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Former Tibet serfs say they cherish present happy life more than ever
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16:00, April 12, 2008

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"Only those who have experienced harsh winter know most the warmth of sun," said Saijor Zhoigar, the former vice president of the Tibet University, after comparing his life before and after the democratic reform of Tibet in 1961.

Zhoigar became a grazing serf at the age of seven, and didn't have enough to eat and wear at that time

Even in the first half of the 20th century, Tibet remained a society of feudal serfdom under theocracy.

"An earthquake hit my hometown Biru County in 1953, with cattle buried and tents destroyed, which made our miserable lives even harder," recalled Zhoigar.

"But the Tibet local government continued to levy head tax, and they even snatched the only small piece of butter which my family stored for the Tibetan new year."

"In 1957 the north Tibet was swept by a snowstorm, I was 11 years old then. As the only labor force in my family, I had to herd for the serf owner and collect cow dung for heating, despite the snow half my height."

"My family worshipped living Buddha. Every time I was struggling to get myself out a snow pit, every time I was starving in freezing weather, I kept wondering where was the god and the living Buddha," said Zhoigar, tears on his face.

The 62-year-old man removed the tears, "a huge snowstorm hit the north Tibet in 1987, also left cattle dead. At the critical moment, the central government sent helicopters to drop food, fuel and other life necessities for residents there, what a sharp contrast," said Zhoigar.

Serfs made up more than 95 percent of the population in the old Tibet. Owners sold, mortgaged and bartered serfs as just one more kind of property.

"The People's Liberation Army (PLA), who helped Tibetan people to quell an armed rebellion with an attempt to separate Tibet from China in 1959, saved me and sent me to a school in Lhasa. I was later sent to study in a school in the inner land."

Like many children of former serfs, Zhoigar eventually entered a college and had a decent job upon graduation.

"A serf became a government official, and even a leader of modern university. It's like a dream. But it;s a real story of me.I often said to myself: how great is my country, and how great is the new Tibet," said Zhoigar.

Yangzom, a former serf of a Shannan District manor, has enjoyed life after his retirement from the regional transport bureau.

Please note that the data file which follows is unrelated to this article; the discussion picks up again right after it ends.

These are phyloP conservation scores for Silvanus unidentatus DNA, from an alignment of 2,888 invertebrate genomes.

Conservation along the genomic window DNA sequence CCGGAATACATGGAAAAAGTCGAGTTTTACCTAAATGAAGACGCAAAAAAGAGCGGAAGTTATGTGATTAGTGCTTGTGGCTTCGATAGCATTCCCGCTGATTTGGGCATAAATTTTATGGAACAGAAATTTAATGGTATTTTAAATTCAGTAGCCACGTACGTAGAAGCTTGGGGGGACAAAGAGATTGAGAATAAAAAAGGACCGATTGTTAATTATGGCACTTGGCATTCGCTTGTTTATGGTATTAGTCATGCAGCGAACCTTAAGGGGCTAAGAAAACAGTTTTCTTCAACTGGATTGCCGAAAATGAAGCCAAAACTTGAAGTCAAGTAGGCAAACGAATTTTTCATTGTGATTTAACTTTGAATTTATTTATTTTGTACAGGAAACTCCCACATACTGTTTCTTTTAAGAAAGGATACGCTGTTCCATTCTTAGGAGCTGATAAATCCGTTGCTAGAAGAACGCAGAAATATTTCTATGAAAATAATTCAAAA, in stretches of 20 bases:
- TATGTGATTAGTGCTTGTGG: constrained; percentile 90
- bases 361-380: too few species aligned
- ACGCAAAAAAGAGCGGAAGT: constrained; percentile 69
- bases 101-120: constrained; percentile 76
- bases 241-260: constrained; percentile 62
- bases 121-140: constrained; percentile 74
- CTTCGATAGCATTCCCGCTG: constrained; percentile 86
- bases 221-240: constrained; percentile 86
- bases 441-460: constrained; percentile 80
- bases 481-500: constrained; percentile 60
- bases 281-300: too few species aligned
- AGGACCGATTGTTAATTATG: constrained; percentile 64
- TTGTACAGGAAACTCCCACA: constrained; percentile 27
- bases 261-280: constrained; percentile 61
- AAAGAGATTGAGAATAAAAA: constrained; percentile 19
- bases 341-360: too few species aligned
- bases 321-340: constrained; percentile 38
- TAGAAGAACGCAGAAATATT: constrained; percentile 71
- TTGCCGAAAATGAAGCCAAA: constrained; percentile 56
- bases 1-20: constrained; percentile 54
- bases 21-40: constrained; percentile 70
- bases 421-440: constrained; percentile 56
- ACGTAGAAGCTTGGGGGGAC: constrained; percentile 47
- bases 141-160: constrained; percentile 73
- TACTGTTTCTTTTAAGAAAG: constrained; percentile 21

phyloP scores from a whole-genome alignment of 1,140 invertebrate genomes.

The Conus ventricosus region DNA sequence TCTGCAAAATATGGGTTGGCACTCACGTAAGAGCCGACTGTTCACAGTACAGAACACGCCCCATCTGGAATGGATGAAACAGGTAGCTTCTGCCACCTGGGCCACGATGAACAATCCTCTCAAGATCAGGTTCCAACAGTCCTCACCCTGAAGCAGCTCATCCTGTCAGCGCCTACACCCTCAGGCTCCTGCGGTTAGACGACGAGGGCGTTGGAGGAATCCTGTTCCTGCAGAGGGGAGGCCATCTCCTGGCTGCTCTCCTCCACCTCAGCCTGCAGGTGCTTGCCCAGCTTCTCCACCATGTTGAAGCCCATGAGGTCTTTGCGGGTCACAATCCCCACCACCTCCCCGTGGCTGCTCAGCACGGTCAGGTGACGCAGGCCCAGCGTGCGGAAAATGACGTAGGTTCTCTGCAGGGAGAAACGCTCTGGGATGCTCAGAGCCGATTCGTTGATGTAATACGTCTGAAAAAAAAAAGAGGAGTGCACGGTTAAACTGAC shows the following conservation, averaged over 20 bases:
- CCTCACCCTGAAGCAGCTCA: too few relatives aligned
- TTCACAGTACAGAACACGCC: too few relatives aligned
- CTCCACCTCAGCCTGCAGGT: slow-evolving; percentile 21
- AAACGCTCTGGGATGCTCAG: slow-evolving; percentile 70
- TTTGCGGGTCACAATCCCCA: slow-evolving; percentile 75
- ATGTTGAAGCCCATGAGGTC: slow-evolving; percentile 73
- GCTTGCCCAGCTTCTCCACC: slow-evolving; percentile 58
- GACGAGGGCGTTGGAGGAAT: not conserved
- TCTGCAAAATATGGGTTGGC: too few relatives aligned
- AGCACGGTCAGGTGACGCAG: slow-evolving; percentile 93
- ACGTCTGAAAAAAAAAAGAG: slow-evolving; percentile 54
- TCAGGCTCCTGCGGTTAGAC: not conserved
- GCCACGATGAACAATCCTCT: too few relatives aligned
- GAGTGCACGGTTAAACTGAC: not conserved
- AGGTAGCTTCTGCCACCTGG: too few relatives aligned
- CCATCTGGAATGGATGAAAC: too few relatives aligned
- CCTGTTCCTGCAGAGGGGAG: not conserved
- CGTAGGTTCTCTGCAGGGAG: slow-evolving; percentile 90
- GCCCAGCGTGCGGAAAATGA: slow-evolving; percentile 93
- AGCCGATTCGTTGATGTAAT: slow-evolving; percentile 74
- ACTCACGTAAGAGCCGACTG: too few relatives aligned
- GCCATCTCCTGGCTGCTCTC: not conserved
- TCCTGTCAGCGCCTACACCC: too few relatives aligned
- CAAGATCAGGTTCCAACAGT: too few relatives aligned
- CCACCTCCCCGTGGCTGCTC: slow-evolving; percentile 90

"I had thought being a serf was my destiny," said Yangzom, "Shannan was the base of armed rebellion in 1959, I saw armies of the Dalai Lama looting and setting fires everywhere. They were so cruel with people who supported the Communist Party. They gouged their eyes and cut off their noses."

"The Dalai Lama group are talking about human rights. No people knows better than us, who experienced both old and new Tibet. We will never allow them to reverse of the wheels of history."

Yanglag, who and her husband helped Han nationality people to hide from the mobs attack during the March 14 riot, said the dearest wish of her childhood was to have enough to eat.

"I herded for my owner at the age of eight, and never imaged that I would go to school. I was liberated from the serfdom in 1959 and was provided free education, and became a civil servant."

Now Yanglag, the former director of the Jiangda county women's association in Changdu prefecture, bought a house in Lhasa after her retirement. She enjoys her retired life and would go out for walks in the neighborhood every day as an exercise.

"I feel so happy with my life now. We can not allow those to sabotage the ethnic unity and ruin our happy life. They will lift stones only to hit their own feet," said Yanglag.

Gaisang Doje, a retired official with the legislature of the Shannan prefecture said: "I never had a piece of new clothes before I was 15. In old Tibet, we worked like a dog and still got whipped by the owners.'

"The Dalai group wants to restore the old system, (because) that is the paradise for them. But for us it is the hell on earth."

Cangmolag, a former cadre of the Tibet University, said he and his sister both worked as servants in the house of a noble.

"My greatest wish then is to have a pair of shoes. That is the best life I can image," he said.

Cangmolag was sent to a school after the democratic reform and became a government official upon graduation from university.

"Without the democratic reform, I would have remained a servant of the lowest kind in the house of the noble," he said.

"The new Tibet forms a sharp contrast to the old one. No one can deny the facts in history," said Cangmolag, "we former serfs will never allow them to shade the sun from the sky of Tibet."


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